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Newcastle University

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Newcastle University

  1. 1. Newcastle University & Northern Deanery/NHS North East Job description for 2010 ACF post: Nephrology (ENTRY LEVEL: ST3) 1. Title of Post Academic Clinical Fellowship Programme in Nephrology 2. Duration of post Up to 3 years. It is expected that appointees will successfully compete for external funding towards PhD training at the end of 3 years. Details of arrangements for appointees failing to secure a research training fellowship at the end of this period are outlined in the NCCRCD Guide on Entry, Eligibility and Exit points 3. Hospitals – bases for training Newcastle upon Tyne Hospitals NHS Foundation Trust [And other hospitals in the Northern Postgraduate Deanery ] 4. Research – base for training Newcastle University: Institute of Cellular Medicine (http://www.ncl.ac.uk/icm/) Institute of Human Genetics (http://www.ncl.ac.uk/ihg/) 5. Arrangements for protected research time ACF fellows will have nine months (full time equivalent) dedicated to research during the three years. Configuration of this time will depend in part on the nature of the research project being pursued, but it is expected that the ACF will spend one 6 month and one 3 month period in research. It is also expected that the ACF will experience two separate research environments during protected research time. It is expected that the ACF will generate good pilot data during this time and subsequently extend research training “out of program” towards a PhD after the award of a external fellowship (Wellcome, MRC etc).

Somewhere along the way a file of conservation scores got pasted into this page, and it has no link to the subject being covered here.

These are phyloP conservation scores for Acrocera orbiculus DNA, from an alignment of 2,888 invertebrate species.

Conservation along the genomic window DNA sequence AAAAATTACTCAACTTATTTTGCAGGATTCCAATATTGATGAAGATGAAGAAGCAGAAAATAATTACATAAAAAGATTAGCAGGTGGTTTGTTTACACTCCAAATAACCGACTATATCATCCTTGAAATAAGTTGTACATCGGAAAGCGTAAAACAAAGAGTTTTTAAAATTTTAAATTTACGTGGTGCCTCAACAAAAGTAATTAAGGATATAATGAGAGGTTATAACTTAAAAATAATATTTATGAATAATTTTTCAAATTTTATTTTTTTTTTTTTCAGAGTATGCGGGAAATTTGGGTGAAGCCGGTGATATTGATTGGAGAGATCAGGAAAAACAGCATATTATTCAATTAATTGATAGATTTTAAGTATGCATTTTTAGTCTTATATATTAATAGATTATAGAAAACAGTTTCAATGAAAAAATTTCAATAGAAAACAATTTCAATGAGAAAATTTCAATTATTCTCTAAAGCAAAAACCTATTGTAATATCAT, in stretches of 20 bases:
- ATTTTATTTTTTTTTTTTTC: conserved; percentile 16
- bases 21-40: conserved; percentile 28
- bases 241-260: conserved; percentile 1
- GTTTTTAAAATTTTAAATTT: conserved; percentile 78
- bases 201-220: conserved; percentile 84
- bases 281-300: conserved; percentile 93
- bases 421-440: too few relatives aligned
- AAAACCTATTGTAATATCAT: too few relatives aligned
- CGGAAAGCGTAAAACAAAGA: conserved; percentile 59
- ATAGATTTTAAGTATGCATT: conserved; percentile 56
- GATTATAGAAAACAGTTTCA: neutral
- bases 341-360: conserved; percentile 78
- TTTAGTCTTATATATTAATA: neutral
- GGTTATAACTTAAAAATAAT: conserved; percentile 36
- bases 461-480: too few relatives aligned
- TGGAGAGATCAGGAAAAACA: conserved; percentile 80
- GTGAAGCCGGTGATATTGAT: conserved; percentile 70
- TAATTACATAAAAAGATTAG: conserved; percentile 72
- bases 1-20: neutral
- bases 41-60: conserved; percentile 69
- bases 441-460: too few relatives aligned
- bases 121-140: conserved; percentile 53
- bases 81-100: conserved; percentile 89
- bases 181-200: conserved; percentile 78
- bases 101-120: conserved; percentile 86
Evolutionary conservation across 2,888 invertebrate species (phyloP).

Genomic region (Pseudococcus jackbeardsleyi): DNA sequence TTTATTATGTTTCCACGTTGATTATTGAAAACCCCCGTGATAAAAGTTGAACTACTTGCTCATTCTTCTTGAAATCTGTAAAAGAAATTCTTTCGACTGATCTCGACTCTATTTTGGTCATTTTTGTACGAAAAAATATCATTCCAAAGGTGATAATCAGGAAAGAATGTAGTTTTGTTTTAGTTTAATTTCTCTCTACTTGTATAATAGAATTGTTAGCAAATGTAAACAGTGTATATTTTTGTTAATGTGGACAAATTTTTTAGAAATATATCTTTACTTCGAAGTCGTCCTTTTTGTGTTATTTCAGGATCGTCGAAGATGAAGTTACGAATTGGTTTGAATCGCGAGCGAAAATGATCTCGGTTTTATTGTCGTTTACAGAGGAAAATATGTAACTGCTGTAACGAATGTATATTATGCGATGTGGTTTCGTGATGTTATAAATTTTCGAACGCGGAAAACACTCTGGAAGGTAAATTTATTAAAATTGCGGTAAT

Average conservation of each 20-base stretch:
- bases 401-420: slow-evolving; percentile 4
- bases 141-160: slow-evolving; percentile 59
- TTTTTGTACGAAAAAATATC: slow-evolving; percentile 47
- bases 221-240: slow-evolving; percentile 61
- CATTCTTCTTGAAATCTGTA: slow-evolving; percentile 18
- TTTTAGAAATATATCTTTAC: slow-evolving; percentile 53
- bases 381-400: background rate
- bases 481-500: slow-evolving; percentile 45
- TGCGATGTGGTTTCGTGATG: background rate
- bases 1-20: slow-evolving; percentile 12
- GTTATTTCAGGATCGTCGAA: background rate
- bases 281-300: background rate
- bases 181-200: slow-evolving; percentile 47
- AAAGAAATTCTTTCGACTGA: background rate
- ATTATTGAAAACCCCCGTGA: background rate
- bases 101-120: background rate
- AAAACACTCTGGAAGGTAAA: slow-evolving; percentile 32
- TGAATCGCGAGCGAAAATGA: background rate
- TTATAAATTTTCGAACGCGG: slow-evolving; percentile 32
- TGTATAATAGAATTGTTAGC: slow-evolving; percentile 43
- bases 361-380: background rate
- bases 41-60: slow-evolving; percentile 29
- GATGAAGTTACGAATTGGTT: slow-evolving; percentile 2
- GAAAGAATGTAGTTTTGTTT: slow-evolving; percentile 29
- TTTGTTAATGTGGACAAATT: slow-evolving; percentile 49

2. 2. 6. Research component of programme The successful candidate will have an excellent opportunity to establish their research in an expanding and dynamic research environment. Renal research in Newcastle is recognised nationally and internationally for the quality of its research output and has an excellent track record in thehay training and development of academic nephrologists. Renal research occurs in three research Institutes: The Institutes of Cellular Medicine, Human Genetics and Cell and Molecular Biosciences and spans many areas of renal pathophysiology including genetics, physiology and immunobiology. In addition there are increasing links between the University and Trust, promoting the development of translational and clinical research. Academic nephrology in Newcastle has demonstrated success through winning competitive grant income from the MRC, Wellcome Trust, Kidney Research UK and other charitable and commercial sources. We have also obtained clinical training fellowships from the MRC, Wellcome Trust and KRUK through national competition. Investigators in Newcastle have contributed to over 250 scientific publications in the last 5 years including papers in Nature Medicine, Nature Genetics, NEJM, Journal of Clinical Investigation, Blood, FASEB Journal, Journal of Immunology, JASN, Kidney International and American Journal of Kidney Disease Institute of Cellular Medicine The Institute of Cellular Medicine has been established to support the highest quality scientific and clinical research and to promote its translation and application in practice in partnership with industry and the healthcare sector. The ICM focuses on important research areas & approaches which can explore the basis of disease, develop new methods for diagnosis and treatment, derive new treatments and assess their impacts in practice. Institute of Human Genetics The Institute of Human Genetics (IHG) is a Research Institute of Newcastle University and is internationally recognised as a centre of excellence for research into genetic diseases. Underpinning these achievements is a simple concept, one of partnership between basic human molecular and developmental genetics and clinical genetics, coupled with a determination to strive always for excellence. From a small existing Human Genetics department in the early 90’s, the IHG has expanded rapidly and now has over 30 academic staff including 15 Professors. Facilities available Bioimaging (including confocal microscopy) Flow cytometry High Throughput sequencing and genotyping Comparative biology centre (including zebrafish) Good Manufacturing Practice (GMP) Suite Clinical research Facility